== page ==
you're going up. Notice here, you're going down
the other side of the mountain - you're crossing
contour lines in the other way, so you know,
in fact, that the maximum can't be over here
because you were already higher over here.
So, somewhere between here and here is the
maximum - somewhere in the middle you reach the
peak. You reach the peak when the contours of the
function f are parallel to the track that you are taking -
where there is a tangent point between the contour
and the direction of your motion on this fictitious
train. So, we know how to get the directions of the
contours of the function f - those are, indeed, just the
gradient of the function...this is a vector, remember.
And we are going to say these are equal to the
perpendiculars to the train tracks. So if the
perpendicular to the contour is parallel to the
perpendicular to the train track, that means
that the direction of the contour is parallel
to the direction of the train track. If the two
perpendiculars are parallel, so are the two
original vectors. So then the next question is
how can I get the perpendicular to the train track.
What I want you do is imagine this is the train
track for g(x) = c, and here is the train track
for g(x) = c' and so forth. So here is another set
of contours defined by the function g and we
want the perpendiculars to these contours to
be parallel to the contours for f - the
perpendiculars for the contours of f. So what
that means is that this gradient here - these arrows
here, and in particular, these arrows right here -
are equal to some real number lambda times
the gradient of the constraint. When this equation
is satisfied, that means that these contours here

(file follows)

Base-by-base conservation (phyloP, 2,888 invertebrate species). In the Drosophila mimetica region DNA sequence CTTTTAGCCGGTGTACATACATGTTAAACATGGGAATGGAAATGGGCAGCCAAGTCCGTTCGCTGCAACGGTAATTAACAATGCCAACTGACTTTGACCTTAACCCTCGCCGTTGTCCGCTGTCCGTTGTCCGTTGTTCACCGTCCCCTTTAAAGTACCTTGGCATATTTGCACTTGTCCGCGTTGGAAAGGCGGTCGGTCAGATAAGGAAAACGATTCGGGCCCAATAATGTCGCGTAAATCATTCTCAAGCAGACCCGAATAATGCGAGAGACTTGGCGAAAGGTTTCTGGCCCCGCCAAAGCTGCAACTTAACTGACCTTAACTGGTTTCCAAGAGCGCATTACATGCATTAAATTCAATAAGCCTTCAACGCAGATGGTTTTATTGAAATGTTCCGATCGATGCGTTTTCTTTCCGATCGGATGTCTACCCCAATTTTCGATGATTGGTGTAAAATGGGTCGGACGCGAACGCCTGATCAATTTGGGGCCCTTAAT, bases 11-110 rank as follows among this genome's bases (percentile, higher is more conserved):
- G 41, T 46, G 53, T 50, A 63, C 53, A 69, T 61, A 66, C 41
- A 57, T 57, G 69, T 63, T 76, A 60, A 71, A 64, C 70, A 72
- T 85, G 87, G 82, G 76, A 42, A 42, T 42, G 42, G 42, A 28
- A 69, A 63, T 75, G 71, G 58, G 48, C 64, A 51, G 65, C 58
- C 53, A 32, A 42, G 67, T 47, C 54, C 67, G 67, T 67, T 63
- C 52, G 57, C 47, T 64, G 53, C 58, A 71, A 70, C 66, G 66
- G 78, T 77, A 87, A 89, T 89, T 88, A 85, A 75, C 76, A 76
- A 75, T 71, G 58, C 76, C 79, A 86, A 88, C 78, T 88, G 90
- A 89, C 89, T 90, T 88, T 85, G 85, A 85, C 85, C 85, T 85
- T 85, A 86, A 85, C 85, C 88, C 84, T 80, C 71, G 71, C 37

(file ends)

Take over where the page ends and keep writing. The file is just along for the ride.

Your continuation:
are precisely parallel to these contours here.
So in order to maximize a function f subject
to a set of constraints, don't solve this here.
Don't solve this problem, solve this problem.
And now you notice you have this mysterious
value lambda. This is called the Lagrange multiplier.
So what we're going to do is try to find a solution
where the gradients are parallel to each other.
In other words, that one can be transformed into
another by scaling by some constant factor
along all axes. So this is the intuitive motivation
for how to solve the problem of maximization
subject to constraints when you have only
a single constraint. What we do is find the point
at which these two gradients align. There's a wrinkle.
The wrinkle is the following. It looks like we have only
one constraint here and our contraint is just
that this function is equal to 4. But we actually have
2 constraints. Our second constraint is overall
normalization and it says that we want this
function p here to normalize to 1. If you
sum the probabilities of all the arrival times, they
have to equal 1. Now, of course, p is a probability
so we know that has to be true. We didn't talk about
this explicitly, but when we start wandering over
function space - when these xs here become ps,
we start manipulating the probabilities - what we
want to do is be able to relax the constraint
that they sum to 1 when we consider maximizing
this function f. We want to be able to range over
the entire space including, for example, points
where all the probabilities - all the ps - are 0.
And then later what we'll do is we'll impose the
normalization constraint. So we actually have
2 constraints, and not just 1.